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Make a copy of this resource and cut it in half, the PRO section on one half and the CON section on the other half.
It is 1963, in Chicago, and you are delegates to the UUA's General Assembly. You support an amendment to the UUA's Constitution and Bylaws that would require congregations to maintain an open, nondiscriminatory membership policy in order to qualify for voting at General Assembly. You feel this is the best way to achieve the racial inclusion in our congregations. You believe it is appropriate that congregations "step up to the plate" in this way, even if the amendment strikes some as a violation of congregational polity. You think that, despite the logistics of the UUA's Board of Trustees trying to adequately certify the compliance of over 1,000 congregations each year, the benefits far outweigh any efforts.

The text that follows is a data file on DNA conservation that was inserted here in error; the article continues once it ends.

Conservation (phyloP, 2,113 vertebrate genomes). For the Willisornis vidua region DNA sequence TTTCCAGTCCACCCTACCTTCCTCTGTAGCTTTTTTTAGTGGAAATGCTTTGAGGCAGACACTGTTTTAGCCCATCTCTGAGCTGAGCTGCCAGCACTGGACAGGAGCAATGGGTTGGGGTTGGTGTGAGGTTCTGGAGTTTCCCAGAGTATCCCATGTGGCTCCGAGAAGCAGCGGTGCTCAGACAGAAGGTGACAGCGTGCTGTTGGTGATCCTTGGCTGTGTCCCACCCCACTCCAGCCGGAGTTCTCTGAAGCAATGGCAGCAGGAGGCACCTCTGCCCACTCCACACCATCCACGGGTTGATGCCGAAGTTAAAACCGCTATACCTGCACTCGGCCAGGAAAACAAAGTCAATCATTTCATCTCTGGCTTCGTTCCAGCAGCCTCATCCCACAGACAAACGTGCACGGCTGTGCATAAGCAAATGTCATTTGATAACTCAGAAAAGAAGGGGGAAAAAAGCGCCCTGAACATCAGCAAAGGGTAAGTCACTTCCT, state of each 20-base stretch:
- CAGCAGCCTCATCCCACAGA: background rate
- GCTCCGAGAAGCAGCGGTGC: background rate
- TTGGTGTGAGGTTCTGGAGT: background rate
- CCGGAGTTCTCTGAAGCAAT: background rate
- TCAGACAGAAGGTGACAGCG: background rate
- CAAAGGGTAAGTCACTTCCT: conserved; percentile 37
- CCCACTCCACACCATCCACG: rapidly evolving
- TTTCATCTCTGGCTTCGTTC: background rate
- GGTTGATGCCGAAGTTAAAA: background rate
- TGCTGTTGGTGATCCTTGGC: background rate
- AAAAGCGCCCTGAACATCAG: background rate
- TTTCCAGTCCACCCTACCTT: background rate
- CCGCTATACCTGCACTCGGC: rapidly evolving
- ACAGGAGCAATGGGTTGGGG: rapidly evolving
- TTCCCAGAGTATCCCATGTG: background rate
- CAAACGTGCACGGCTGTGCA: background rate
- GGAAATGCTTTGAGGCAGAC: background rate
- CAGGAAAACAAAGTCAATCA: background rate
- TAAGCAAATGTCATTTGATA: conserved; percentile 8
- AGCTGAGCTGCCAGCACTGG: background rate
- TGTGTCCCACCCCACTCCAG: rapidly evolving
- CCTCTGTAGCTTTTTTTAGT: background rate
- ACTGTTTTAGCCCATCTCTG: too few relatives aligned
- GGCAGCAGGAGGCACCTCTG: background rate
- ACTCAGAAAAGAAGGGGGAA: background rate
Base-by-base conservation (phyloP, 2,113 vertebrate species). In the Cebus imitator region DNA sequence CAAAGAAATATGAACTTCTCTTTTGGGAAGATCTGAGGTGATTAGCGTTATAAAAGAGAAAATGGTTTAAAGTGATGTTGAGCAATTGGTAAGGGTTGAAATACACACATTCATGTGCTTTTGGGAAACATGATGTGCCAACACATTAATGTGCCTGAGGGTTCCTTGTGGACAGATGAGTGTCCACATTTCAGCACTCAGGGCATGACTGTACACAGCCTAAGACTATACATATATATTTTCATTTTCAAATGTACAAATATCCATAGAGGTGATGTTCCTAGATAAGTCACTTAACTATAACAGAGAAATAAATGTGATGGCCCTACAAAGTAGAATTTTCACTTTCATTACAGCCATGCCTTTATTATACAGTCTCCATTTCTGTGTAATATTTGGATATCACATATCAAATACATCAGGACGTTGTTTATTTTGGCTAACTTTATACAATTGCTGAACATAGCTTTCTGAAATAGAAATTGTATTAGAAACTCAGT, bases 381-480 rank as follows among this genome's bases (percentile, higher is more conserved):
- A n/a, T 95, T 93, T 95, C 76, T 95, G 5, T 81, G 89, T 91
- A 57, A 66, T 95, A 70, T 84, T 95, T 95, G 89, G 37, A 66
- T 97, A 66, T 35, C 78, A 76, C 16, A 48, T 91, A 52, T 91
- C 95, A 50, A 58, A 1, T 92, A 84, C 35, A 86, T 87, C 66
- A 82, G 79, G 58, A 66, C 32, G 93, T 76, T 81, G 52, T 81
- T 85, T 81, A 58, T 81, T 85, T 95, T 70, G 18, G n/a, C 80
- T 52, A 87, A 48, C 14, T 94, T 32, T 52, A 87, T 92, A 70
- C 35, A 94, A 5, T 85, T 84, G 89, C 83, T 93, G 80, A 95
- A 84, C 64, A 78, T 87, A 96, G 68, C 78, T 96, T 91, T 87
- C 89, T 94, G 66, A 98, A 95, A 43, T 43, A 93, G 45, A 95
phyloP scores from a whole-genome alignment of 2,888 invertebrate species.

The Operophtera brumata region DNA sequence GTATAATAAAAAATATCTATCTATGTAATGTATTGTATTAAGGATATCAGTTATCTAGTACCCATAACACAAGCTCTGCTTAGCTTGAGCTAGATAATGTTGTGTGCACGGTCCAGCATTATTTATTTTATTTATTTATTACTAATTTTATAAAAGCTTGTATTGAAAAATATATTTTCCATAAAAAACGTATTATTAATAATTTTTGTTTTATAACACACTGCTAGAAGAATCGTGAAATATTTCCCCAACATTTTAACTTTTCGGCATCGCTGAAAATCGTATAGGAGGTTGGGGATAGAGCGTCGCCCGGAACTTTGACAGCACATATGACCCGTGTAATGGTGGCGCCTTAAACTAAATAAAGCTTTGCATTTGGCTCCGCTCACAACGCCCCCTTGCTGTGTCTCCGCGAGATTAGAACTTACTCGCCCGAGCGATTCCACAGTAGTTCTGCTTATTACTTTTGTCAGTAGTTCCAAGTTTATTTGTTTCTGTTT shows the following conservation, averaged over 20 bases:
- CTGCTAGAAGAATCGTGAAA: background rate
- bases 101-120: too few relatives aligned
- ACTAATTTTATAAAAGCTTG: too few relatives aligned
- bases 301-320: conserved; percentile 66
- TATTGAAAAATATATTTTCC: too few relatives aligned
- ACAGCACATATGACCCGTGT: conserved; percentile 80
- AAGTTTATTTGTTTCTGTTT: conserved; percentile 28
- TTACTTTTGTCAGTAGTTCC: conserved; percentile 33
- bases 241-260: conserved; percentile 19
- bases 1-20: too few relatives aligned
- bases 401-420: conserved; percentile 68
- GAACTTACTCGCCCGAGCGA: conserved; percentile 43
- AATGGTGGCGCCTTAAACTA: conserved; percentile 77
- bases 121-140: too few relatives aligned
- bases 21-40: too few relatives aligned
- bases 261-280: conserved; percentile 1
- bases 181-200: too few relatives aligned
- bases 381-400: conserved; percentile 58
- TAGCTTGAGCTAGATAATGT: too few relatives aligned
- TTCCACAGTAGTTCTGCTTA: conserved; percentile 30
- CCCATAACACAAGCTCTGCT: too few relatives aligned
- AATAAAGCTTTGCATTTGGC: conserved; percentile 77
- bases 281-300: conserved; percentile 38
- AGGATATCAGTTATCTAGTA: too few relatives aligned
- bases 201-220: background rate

It is 1963, in Chicago, and you are delegates to the UUA's General Assembly. You do not support an amendment to the UUA's Constitution and Bylaws that would require congregations to maintain an open, nondiscriminatory membership policy in order to qualify for voting at General Assembly. You are in total sympathy with the intentions expressed in the amendment, but you are opposed to the method being used to accomplish the goal of racial desegregation. You believe this proposal would inappropriately allow the Association to set conditions on membership and voting. While you see the legitimate concerns behind this move, you believe the proposed method for achieving it is unworkable and represents an infringement on congregational polity.
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Last updated on Wednesday, October 26, 2011.
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